Can I trust you?

“I don’t believe that the people working on this project are motivated enough.” “The team has lost confidence in their management” and “After being blamed for the last production issues, I don’t feel like doing any effort anymore.”

Those are just a few of many complaints I’ve overheard when working with failing product development teams. It make the alarm bell in my head ring every time I hear such talks! How often did you have the luck of working with a management that truly cares about the challenges, the team morale, and communication’s transparency.

It never ceases to surprise me how often upper management isn’t aware about the lacking morale in their teams. Utterly unaware about the needs of their greatest company assets (the people) they go on making one strategic change after the other, without even asking input or the opinion of those affected by such decision.

Human tower 1024I’m saying this in times when self organizing teams are supposed to be a standard. “Scrum and Agile have evolved” I’ve read. I agree up to a certain limit. But IT management matured? “I disagree!” And this problem has been around since beginning of my career when some idealists where writing the Agile manifesto. I bet it even has been around a long time before then.

How do I know this? 360° reviews with team members and their work environment have shown many issues are caused by lacking trust both sides.  From managers thinking: “Do the teams actually have the management skills needed to self-organize?” And from team members towards management: “Are they able to communicate properly?”

“We always see our worst selves. Our most vulnerable selves. We need someone else to get close enough to tell us we’re wrong. Someone we trust.” – David Levithan

I’ve heard people at work saying: “I don’t trust anyone until they are proven trustworthy” and the outcome is everybody is wary of anybody. With this spirit you cannot start a self-organizing team. Often too much political play going on at the work floor but mostly among management circles. The consequences? Inconsistent communication, unhappy people, insufficient productivity and limited possibility for innovation!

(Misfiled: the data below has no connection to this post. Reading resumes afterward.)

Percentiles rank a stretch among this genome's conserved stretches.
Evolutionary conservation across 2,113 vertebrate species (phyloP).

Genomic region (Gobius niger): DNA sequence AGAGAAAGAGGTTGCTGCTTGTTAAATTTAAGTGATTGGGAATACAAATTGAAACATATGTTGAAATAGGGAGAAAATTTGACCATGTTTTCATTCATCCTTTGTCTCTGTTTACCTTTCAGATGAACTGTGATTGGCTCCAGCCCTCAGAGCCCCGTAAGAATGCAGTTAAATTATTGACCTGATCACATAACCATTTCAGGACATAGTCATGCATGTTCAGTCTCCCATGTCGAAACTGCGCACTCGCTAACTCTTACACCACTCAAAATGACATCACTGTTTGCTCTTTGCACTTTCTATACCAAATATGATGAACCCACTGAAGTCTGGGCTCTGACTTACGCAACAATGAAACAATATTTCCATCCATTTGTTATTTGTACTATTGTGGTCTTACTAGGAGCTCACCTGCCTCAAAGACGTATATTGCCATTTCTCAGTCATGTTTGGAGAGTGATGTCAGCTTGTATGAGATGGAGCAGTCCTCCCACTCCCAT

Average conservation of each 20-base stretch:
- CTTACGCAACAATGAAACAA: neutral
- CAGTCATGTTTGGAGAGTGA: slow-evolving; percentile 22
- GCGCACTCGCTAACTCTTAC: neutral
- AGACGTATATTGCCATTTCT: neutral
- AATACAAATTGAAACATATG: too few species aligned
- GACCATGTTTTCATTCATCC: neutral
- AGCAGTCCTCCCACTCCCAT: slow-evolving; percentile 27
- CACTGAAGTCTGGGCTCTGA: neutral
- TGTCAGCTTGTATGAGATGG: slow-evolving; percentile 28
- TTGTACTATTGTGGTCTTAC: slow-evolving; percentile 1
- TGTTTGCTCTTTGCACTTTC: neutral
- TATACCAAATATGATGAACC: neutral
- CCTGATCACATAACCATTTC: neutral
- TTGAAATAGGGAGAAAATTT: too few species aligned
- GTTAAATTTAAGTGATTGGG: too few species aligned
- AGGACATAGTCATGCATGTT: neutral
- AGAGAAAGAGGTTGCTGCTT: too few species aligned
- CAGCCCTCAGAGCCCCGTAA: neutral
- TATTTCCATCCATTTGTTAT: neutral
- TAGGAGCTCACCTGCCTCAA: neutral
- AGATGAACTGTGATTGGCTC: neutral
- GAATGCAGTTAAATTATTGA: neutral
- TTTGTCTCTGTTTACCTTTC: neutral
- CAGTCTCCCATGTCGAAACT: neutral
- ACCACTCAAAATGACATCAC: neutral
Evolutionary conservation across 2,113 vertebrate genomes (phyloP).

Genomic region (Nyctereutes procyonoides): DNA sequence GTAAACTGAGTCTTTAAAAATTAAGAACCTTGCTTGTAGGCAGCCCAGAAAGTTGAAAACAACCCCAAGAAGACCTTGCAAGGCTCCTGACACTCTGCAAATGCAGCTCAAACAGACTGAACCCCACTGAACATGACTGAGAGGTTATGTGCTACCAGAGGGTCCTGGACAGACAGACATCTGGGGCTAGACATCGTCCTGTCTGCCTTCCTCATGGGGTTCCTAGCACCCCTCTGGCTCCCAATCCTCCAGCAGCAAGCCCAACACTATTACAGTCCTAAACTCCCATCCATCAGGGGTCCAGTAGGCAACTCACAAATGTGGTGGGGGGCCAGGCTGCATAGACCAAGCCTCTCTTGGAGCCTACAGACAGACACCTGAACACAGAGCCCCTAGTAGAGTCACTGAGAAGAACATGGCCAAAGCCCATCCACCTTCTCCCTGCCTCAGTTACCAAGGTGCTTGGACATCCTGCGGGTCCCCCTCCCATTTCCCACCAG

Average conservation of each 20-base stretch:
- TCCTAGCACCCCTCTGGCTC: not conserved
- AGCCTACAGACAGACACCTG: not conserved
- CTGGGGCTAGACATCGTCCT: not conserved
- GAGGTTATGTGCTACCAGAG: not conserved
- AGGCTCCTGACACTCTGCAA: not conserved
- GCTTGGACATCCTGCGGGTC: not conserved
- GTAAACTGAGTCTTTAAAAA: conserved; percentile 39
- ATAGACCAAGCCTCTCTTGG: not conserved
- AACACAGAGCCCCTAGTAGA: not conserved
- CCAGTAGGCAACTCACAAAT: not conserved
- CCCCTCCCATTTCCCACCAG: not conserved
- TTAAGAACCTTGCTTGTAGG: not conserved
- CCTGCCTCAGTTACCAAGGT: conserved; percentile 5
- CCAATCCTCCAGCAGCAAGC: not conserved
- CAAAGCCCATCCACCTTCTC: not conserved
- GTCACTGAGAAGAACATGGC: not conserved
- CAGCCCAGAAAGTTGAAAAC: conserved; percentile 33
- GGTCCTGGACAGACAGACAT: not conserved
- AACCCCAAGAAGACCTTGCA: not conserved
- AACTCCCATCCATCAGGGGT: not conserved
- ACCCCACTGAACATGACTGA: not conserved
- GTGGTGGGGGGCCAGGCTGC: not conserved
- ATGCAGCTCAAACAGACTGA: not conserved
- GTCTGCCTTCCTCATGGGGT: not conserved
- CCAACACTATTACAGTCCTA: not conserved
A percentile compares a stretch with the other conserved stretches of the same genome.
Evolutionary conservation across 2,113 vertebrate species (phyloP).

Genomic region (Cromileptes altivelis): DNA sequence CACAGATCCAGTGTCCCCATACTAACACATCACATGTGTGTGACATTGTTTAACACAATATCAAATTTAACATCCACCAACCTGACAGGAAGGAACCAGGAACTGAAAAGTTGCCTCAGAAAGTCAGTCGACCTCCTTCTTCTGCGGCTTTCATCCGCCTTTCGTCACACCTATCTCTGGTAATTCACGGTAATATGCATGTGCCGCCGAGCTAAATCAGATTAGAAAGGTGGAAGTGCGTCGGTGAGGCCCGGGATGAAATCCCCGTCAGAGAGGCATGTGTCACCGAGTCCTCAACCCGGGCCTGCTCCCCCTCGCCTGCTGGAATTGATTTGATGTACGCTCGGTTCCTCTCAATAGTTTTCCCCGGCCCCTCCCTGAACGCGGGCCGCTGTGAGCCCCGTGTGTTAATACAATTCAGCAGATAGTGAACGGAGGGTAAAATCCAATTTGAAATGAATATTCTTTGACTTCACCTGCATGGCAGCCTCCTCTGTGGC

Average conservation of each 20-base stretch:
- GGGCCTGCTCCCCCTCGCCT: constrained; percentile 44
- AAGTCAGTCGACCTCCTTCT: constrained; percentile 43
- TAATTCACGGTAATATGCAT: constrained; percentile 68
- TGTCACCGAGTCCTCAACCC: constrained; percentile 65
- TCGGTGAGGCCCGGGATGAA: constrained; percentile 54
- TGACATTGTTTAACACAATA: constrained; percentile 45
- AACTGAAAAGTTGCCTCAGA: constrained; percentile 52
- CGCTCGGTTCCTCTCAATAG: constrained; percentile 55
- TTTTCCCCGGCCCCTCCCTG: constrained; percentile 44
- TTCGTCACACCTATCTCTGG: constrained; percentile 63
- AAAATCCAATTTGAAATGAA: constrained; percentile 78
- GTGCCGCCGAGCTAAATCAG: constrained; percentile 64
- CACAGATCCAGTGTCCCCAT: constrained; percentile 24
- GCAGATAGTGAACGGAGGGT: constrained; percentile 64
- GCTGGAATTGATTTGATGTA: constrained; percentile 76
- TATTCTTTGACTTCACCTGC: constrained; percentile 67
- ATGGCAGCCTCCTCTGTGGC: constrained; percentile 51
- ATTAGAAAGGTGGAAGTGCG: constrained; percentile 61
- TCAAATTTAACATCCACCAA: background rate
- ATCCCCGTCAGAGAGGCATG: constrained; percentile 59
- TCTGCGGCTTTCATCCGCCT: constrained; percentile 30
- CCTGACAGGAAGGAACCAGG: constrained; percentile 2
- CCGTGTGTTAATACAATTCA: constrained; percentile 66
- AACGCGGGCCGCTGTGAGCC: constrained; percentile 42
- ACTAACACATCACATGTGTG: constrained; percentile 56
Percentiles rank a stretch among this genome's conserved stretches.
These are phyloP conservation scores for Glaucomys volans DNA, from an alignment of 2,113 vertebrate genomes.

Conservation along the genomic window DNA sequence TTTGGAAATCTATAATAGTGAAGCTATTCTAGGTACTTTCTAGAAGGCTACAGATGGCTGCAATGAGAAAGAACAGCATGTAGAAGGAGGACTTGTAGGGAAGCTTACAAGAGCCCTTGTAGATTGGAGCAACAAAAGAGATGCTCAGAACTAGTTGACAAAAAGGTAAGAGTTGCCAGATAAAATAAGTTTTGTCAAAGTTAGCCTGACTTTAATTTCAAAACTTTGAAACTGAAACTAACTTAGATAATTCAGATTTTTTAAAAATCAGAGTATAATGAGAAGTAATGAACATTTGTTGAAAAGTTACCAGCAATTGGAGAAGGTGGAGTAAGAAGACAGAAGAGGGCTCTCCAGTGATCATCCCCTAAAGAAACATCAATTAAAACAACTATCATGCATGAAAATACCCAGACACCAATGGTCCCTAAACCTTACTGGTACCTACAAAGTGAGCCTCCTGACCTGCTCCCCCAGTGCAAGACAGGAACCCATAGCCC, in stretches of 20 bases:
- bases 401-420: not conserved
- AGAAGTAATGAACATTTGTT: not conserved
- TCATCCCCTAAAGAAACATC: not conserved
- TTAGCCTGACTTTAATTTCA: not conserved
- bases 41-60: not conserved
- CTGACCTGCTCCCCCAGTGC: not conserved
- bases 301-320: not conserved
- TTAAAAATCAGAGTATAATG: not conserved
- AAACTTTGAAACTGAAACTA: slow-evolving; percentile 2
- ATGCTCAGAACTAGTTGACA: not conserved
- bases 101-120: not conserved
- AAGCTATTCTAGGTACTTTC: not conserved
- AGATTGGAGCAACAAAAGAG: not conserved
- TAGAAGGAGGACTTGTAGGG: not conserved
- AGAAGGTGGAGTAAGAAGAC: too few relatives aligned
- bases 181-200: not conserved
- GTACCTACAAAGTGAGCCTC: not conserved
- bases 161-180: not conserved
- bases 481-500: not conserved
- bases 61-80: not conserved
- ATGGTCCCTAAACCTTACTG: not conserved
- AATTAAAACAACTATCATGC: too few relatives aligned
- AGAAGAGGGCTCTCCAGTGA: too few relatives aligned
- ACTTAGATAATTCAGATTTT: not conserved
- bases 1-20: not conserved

Don’t get me wrong I know how tough it can be defending your project during meetings, there is nothing wrong with playing hard! However the management is the team that should set the example for their people. It means they have to fight out their “strategic battles” inside closed doors and come out like leaders that show how proper communication and collaboration is done. Listening and providing true support for everyone concerned.

If you can’t get this right, don’t expect your teams to self organize  And I insist, don’t call such teams “Agile”. Because it makes people who never worked in a truly Agile team skeptical  They don’t believe it will work! And I can’t blame them, it takes guts to stand up for your opinion and put your head on the block trying something new like Agile. “Would you ask them to do something you never try yet yourself?”

No one in the workplace should have to think: “Will you be there when I need you? Will you catch me when I fall?”

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